The primacy of the private sector affects the quality of training. The individual entrepreneur is averse to training, for it costs money. There is even insufficient investment in research, although it is crucial for innovation. Only the defence (the military-industrial complex) is an exception. Collective services are indispensable for the cohesion of the society. They reduce the social tensions, and augment the general well-being and happiness. Here Galbraith takes the view, that some low-skilled people can never be integrated into the workforce. There are galoots galore. He wants to keep them away from the labour market. They should obtain fair benefits, for instance a negative income tax. Thus they form a labour reserve, that stabilizes the wage level. Of course the full employment could be furthered by means of a demand stimulation, but according to Galbraith this is too expensive. In this respect the avarice of Galbraith is almost galling.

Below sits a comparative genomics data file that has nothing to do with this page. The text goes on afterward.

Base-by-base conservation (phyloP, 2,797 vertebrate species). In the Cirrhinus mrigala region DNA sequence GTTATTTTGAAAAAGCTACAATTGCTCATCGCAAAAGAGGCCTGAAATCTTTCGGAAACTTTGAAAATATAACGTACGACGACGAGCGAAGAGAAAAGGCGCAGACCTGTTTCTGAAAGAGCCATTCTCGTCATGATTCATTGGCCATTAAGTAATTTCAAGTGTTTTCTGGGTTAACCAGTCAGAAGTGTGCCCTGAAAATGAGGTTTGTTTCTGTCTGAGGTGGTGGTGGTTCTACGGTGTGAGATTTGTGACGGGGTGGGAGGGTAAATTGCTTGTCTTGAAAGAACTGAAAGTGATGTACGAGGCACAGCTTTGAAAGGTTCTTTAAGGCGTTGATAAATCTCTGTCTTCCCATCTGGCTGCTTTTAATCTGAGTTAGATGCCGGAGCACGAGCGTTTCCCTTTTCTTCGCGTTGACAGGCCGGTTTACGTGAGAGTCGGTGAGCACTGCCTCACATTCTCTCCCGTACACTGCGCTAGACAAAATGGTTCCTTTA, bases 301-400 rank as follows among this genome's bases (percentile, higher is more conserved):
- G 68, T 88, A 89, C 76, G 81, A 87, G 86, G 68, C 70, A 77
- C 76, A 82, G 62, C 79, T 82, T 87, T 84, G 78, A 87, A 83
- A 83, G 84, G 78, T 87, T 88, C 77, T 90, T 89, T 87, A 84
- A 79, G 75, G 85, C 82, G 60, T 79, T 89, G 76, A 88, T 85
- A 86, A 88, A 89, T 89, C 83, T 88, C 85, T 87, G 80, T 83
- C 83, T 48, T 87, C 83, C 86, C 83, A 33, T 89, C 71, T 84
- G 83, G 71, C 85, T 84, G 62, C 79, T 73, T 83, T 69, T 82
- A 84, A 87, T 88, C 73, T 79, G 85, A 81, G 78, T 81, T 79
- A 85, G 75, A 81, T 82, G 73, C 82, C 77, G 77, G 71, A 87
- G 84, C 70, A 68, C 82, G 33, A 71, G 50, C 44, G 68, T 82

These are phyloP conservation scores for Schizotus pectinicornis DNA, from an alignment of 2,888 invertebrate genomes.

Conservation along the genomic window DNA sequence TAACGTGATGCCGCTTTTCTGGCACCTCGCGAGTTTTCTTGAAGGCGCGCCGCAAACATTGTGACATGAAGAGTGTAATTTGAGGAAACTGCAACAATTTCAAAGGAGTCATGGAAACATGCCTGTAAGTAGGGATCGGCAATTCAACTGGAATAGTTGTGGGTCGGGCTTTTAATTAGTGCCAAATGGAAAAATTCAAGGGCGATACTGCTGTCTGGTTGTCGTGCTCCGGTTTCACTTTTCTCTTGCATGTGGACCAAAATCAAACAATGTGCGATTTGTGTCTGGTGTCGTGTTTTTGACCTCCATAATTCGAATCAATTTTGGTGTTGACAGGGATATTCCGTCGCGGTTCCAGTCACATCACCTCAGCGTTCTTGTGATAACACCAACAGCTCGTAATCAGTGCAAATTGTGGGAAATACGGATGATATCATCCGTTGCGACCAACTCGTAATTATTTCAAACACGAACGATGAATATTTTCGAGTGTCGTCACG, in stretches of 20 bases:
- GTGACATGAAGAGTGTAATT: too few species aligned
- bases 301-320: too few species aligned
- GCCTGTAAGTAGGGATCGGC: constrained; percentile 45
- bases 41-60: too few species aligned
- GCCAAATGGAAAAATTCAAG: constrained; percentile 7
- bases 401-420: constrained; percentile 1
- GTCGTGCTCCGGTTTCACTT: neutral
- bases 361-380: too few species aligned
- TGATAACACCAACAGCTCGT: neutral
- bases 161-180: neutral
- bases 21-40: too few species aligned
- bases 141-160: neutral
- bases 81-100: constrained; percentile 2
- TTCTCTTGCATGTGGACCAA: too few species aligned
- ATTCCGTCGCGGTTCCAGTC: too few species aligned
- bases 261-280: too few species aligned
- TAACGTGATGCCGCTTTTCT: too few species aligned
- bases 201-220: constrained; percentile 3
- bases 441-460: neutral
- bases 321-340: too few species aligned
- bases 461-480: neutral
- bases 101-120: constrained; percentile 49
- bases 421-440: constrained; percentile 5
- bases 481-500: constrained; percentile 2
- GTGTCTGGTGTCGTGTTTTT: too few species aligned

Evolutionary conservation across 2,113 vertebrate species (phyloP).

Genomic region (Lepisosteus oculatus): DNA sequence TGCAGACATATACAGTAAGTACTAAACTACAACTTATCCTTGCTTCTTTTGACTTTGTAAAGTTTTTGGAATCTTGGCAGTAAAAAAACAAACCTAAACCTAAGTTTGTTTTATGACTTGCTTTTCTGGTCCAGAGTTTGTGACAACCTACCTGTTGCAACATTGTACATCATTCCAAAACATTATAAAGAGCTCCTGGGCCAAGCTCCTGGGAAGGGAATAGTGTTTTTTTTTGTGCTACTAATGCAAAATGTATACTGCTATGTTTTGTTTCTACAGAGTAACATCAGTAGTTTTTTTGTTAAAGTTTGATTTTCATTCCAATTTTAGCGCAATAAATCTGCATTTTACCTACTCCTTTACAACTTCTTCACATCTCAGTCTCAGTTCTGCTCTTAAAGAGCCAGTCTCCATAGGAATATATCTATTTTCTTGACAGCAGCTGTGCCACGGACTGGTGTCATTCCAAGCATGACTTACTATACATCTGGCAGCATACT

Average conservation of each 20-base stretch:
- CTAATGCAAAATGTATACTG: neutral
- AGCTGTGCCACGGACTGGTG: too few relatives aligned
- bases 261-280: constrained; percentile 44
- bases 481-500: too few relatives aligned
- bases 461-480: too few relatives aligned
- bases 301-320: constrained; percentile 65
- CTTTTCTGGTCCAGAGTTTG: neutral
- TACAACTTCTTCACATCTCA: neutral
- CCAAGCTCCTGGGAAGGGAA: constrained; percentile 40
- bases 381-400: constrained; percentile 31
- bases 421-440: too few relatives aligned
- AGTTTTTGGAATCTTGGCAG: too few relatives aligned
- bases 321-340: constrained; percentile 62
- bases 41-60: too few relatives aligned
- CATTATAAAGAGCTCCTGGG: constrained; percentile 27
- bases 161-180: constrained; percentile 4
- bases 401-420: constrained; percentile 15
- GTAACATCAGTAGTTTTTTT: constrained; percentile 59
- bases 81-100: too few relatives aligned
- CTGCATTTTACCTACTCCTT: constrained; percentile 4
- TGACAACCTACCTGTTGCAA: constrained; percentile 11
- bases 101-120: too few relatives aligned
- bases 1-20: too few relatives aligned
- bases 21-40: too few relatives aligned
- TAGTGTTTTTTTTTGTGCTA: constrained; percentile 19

Galbraith attaches little value to an equal income distribution. Therefore he favours a non-progressive income tax. He recommends a raise of the VAT. In his opinion this is less troublesome than a rise of the income tax and the capital gains tax, which will meet with a strong opposition. Apparently Galbraith does not appreciate the progressive income tax as an automatic stabilizer of the economy. The priorities of Galbraith are the yield of taxes in general, and the maintainance of the social balance.
In our days the poor people live in such conditions, that they become demoralized. Galbraith wants to improve their situation. But most of all he wants more investments in education and health care. The labour market should allow for more leisure time, or for a lower productivity. Even now work is for many people a pleasure in stead of an indispensable income. Galbraith calls this the new class. They are not an elite, on the contrary, their numbers grow fast. Thus Galbraith ends his gale of criticism with a promising perspective.